BAC-based Comparative Genomics

We are engaged in two comparative genomics projects at JCVI.

1. In collaboration with Ian Bancroft at the John Innes Centre, we have sequenced a set of orthologous BACs derived from a region of the triplicated regions of the A genome of B. rapa, the C genome of B. oleracea and the A and C genomes of B. napus. BAC sequences and annotation can be found in GenBank and published analysis here.

2. Under an NSF-funded Comparative Genomics project, we are sequencing BACs derived from triplicated regions of Brassica oleracea (TO1000) and corresponding regions of the genome of Sisymbrium irio that did not undergo triplication. Annotation of these BACs, searchable by key word, gene identifier or chromosomal location can be found here.

BAC Ends

As part of the comparative genomics project, we have sequenced BAC ends from Brassica oleracea TO1000 and Sisymbrium irio. These can be searched by BLAST and can be downloaded from our FTP site.

Whole Genome Shotgun Sequencing

Sanger Sequencing

The first set of whole genome shotgun sequences was generated by Sanger technology under the aegis of the Arabidopsis Genome Project. Approximately 0.5x coverage of the B.oleracea TO1000 genome was generated and used to improve Arabidopsis genome annotation, including the creation of new gene models.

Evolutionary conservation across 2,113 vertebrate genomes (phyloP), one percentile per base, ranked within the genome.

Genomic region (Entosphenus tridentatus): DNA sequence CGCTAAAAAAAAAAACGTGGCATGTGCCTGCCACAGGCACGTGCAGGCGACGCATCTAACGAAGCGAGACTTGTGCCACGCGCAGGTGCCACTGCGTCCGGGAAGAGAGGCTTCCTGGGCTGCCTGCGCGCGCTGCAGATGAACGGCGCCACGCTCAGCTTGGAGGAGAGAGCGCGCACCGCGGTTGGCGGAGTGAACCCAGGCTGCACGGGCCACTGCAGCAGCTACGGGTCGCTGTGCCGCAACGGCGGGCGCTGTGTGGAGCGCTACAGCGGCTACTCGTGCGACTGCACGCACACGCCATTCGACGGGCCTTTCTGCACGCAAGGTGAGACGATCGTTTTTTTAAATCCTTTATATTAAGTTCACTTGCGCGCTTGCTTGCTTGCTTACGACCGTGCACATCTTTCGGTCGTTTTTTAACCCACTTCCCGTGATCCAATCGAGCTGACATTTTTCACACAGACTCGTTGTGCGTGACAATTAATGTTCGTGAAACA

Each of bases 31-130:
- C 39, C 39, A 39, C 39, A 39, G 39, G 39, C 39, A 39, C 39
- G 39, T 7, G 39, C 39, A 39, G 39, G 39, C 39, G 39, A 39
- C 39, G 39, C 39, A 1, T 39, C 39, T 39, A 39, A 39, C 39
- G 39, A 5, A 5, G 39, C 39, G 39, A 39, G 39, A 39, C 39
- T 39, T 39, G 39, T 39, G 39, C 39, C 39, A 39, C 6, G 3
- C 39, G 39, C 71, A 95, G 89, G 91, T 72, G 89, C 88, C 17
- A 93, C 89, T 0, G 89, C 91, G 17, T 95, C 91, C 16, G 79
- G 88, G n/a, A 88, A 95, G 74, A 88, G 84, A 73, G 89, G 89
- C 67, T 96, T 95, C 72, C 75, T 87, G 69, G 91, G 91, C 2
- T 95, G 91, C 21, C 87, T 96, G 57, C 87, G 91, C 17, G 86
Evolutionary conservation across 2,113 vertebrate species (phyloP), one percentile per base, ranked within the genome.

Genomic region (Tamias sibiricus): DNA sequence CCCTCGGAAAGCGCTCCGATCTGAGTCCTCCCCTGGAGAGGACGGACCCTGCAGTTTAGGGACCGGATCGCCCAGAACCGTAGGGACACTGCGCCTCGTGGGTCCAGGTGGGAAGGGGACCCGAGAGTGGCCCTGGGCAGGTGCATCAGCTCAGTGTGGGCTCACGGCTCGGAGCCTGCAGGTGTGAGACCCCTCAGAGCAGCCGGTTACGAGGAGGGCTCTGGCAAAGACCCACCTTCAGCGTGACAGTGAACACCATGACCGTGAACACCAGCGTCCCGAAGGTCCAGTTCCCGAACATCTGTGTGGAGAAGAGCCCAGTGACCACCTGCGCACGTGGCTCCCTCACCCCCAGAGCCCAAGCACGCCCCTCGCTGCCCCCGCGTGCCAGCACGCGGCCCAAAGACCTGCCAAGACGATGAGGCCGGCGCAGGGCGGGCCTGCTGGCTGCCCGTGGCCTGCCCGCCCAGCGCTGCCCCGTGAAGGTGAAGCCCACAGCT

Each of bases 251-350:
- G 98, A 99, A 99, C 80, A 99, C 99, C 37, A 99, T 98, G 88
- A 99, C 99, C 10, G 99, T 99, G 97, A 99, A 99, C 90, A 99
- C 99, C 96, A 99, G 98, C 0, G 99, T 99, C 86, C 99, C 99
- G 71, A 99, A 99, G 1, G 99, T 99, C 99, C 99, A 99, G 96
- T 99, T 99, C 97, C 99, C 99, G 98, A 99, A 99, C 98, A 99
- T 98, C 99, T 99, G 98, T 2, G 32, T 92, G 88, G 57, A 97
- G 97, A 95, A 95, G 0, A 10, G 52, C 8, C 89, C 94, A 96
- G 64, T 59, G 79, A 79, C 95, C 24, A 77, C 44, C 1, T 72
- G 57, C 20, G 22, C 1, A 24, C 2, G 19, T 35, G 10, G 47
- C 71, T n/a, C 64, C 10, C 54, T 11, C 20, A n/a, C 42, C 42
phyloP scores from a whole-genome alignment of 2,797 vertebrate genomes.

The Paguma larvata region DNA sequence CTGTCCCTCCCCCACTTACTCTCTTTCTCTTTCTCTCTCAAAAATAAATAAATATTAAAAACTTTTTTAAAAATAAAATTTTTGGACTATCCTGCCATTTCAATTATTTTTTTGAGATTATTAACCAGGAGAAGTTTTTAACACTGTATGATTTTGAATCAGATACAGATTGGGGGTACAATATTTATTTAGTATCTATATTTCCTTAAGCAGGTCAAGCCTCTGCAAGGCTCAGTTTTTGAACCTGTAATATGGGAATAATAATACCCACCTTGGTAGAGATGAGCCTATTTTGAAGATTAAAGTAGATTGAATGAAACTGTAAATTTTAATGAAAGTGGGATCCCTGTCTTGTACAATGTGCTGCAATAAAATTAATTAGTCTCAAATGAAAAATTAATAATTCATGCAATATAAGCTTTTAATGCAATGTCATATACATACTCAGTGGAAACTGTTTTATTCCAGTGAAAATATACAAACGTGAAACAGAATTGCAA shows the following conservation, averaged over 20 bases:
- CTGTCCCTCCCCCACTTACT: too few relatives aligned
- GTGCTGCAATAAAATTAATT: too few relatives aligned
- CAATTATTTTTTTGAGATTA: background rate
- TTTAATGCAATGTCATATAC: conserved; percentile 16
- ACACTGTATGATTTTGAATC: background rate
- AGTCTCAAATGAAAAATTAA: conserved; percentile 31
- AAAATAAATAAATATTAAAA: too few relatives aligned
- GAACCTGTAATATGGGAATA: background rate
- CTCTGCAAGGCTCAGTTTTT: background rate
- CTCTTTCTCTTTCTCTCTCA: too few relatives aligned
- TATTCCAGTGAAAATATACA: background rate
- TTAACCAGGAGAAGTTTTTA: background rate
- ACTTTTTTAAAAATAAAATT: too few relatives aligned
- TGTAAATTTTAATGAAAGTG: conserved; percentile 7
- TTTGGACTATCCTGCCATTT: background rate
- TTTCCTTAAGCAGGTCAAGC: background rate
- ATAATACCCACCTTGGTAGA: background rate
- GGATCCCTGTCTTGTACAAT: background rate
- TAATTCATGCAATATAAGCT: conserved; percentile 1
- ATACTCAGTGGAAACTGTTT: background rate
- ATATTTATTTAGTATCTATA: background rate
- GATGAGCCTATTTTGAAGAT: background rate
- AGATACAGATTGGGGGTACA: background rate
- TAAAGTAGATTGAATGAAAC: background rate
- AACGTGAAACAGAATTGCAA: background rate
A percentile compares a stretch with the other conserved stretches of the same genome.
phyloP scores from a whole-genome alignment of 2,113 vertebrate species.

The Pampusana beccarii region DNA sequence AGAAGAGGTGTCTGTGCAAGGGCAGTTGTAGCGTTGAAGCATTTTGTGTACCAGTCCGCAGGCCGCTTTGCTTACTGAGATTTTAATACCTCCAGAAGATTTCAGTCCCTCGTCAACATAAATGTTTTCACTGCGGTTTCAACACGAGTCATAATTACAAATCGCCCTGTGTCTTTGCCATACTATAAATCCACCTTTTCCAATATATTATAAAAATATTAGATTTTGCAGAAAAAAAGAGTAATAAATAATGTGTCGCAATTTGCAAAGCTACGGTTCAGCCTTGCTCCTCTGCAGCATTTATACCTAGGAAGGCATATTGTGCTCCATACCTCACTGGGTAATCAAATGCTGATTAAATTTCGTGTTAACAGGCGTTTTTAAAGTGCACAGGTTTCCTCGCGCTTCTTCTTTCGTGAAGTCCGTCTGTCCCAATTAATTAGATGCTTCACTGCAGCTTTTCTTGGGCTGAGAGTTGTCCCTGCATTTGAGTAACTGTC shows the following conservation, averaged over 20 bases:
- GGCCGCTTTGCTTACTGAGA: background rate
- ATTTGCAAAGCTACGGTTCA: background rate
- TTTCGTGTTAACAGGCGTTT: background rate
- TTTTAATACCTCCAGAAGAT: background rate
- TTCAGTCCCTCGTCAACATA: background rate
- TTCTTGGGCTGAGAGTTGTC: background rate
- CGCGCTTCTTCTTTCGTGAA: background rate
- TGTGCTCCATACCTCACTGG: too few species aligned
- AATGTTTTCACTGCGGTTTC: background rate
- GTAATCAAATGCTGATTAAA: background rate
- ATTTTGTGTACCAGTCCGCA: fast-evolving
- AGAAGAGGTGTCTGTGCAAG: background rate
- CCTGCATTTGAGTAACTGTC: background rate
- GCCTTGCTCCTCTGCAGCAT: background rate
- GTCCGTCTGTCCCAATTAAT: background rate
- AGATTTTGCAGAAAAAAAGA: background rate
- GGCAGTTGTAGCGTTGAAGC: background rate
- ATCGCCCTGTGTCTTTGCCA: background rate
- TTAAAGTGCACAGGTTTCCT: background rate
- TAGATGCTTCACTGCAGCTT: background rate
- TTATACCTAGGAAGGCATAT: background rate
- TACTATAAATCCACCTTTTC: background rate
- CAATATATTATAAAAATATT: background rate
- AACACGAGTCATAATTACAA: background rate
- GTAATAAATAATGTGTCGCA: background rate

Towards a complete genome sequence of B. oleracea TO1000

A multinational consortium has identified B. oleracea TO1000 as the strain for the generation of a reference genome sequence. The strategy will use a combination of existing Sanger sequences, including BAC ends and 454 and Illumina sequencing of fragment and various size paired end libraries.

Brassica Transcript Assembly and Microarray Development

All publicly available Brassica ESTs as well as some 454 transcript data have been assembled into contigs that were used to design an all-Brassica microarray. The assembled sequences can be downloaded from our FTP site.

Repeat Databases

A repeat database constructed by similarity to known repeat elements can be found as part of the TIGR Repeat Databases.

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